Russia, Iran, and Turkey have agreed at peace talks in Kazakhstan to place observers on the border of a de-escalation zone in Syria for at least six months.
The announcement comes as part of a broader plan under which Moscow, Tehran, and Ankara will create four zones in different parts of Syria, a move some critics called a de facto partitioning of the war-torn country.
The zones will include, either fully or partly, Eastern Ghouta in the northern Damascus countryside, and the provinces of Idlib, Homs, Latakia, Aleppo, and Hama. The six-month term could be extended in the future.
Russian negotiator Aleksandr Lavrentyev said the trio will each send about 500 observers to Idlib, and that the Russians will serve as a military police force.
"Observers from these three countries will be deployed at check and observation points in safe zones that form the borders of the de-escalation zone," Turkey's Foreign Ministry said in a statement after two days of talks in Kazakhstan's capital, Astana.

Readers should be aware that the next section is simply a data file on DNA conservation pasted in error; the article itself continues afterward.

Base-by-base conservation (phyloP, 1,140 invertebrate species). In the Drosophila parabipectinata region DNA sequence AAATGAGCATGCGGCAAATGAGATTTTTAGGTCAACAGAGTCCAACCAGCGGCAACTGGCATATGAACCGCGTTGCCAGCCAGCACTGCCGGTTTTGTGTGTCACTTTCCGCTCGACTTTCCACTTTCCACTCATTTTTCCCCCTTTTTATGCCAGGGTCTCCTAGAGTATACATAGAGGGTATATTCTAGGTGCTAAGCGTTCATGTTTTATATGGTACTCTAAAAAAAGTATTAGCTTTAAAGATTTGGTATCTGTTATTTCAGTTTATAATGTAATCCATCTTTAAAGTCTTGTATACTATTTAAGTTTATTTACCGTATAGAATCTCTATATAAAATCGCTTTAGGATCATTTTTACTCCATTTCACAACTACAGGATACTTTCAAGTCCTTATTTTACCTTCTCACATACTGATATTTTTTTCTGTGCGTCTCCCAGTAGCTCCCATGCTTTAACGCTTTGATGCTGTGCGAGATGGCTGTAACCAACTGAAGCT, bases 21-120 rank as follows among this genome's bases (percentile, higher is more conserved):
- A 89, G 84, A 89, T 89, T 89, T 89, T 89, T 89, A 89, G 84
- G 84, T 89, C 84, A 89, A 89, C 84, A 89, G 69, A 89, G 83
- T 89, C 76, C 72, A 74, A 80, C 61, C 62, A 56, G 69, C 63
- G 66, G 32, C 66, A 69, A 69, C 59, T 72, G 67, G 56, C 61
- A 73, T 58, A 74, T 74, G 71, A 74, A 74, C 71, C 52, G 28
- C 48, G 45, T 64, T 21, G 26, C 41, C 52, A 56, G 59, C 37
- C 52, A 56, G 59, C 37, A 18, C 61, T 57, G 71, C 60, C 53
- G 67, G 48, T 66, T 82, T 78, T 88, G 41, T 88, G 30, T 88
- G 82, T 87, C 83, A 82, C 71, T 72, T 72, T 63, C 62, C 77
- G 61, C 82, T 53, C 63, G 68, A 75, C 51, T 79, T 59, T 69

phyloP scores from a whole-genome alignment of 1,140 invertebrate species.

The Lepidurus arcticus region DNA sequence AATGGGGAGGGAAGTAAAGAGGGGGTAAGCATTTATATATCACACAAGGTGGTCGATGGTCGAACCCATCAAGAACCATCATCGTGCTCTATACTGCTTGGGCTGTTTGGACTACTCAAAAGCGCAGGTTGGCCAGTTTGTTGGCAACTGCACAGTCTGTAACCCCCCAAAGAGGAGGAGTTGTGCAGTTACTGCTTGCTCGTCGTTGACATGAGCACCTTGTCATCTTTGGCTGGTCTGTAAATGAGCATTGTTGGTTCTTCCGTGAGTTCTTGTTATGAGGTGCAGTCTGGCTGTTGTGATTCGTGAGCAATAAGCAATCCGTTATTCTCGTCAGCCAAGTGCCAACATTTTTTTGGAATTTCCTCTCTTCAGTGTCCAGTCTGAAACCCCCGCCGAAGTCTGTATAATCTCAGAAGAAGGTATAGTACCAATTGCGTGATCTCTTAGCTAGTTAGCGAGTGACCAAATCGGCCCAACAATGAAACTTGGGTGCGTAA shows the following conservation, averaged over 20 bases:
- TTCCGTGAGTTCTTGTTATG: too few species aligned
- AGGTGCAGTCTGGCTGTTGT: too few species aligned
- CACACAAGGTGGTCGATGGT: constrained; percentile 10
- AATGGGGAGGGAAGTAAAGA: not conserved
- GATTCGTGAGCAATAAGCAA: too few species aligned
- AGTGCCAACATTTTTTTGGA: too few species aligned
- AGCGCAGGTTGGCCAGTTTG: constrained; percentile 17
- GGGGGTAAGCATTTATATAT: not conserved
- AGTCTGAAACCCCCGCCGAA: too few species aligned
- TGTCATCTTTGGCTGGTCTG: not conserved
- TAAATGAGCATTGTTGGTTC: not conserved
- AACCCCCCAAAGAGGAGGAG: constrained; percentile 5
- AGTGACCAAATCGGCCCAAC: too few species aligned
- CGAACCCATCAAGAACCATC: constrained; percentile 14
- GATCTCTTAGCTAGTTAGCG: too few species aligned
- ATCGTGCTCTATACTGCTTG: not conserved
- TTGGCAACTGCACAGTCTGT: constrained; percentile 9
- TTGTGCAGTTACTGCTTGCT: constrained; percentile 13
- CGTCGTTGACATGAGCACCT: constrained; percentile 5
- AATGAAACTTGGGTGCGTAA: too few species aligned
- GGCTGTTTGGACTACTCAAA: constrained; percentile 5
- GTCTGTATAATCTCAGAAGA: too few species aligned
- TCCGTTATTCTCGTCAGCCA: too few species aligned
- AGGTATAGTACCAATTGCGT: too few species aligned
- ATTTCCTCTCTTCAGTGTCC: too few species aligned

Russia, Turkey, and Iran are sponsors of the Astana talks on Syria, which are separate from United Nations-sponsored talks in Geneva.
The three countries signed a memorandum in May that called for the creation of the four de-escalation zones.
Russia has moved to establish three of them and there has since been a drop in violence between combatants.
But differences over the borders of the fourth proposed de-escalation zone have prevented the signing of a formal agreement on the creation of all four zones.
The U.S. State Department has said that Washington "remains concerned with Iran's involvement as a so-called 'guarantor' of the Astana process."
The U.S. government is concerned about calls for Iranian forces to also be deployed as cease-fire monitors.
It says Iran's "activities in Syria and unquestioning support" for Syrian President Bashar al-Assad's government "have perpetuated the conflict and increased the suffering of ordinary Syrians."
Some Syrian opposition fighters also have rejected the idea of Iranian forces being given a role as cease-fire monitors, saying they are not neutral forces.